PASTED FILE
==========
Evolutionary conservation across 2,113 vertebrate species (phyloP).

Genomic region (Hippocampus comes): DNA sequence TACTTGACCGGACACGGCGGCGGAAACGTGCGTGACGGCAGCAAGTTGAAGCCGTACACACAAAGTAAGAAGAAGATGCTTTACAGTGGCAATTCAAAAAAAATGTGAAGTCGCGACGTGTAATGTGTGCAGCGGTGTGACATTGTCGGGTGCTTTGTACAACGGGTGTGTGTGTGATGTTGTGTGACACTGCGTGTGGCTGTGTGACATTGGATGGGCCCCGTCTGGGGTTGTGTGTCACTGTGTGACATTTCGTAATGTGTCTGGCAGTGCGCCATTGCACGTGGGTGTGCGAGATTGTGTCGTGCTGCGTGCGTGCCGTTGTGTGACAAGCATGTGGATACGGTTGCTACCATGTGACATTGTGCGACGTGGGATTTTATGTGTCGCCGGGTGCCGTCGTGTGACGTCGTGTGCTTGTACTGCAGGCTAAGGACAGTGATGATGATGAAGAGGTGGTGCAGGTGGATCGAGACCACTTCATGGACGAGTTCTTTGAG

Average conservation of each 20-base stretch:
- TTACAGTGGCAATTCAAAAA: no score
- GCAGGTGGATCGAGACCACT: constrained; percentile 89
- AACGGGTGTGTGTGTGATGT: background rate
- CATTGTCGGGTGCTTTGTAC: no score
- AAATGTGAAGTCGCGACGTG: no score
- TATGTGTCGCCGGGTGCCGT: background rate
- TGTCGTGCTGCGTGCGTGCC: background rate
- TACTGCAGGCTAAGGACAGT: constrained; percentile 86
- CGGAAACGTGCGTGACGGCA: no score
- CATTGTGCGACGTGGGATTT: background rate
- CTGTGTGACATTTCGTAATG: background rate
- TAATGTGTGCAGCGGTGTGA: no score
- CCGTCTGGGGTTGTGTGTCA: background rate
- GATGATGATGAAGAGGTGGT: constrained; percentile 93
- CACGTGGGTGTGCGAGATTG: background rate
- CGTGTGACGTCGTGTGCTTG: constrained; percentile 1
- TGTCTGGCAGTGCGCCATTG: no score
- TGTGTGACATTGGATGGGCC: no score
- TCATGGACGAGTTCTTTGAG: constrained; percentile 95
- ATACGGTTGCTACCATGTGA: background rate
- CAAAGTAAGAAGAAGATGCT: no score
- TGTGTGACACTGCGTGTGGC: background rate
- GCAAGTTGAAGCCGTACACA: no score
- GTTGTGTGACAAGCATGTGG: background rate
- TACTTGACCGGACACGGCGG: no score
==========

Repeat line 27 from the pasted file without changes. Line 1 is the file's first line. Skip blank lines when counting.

- GTTGTGTGACAAGCATGTGG: background rate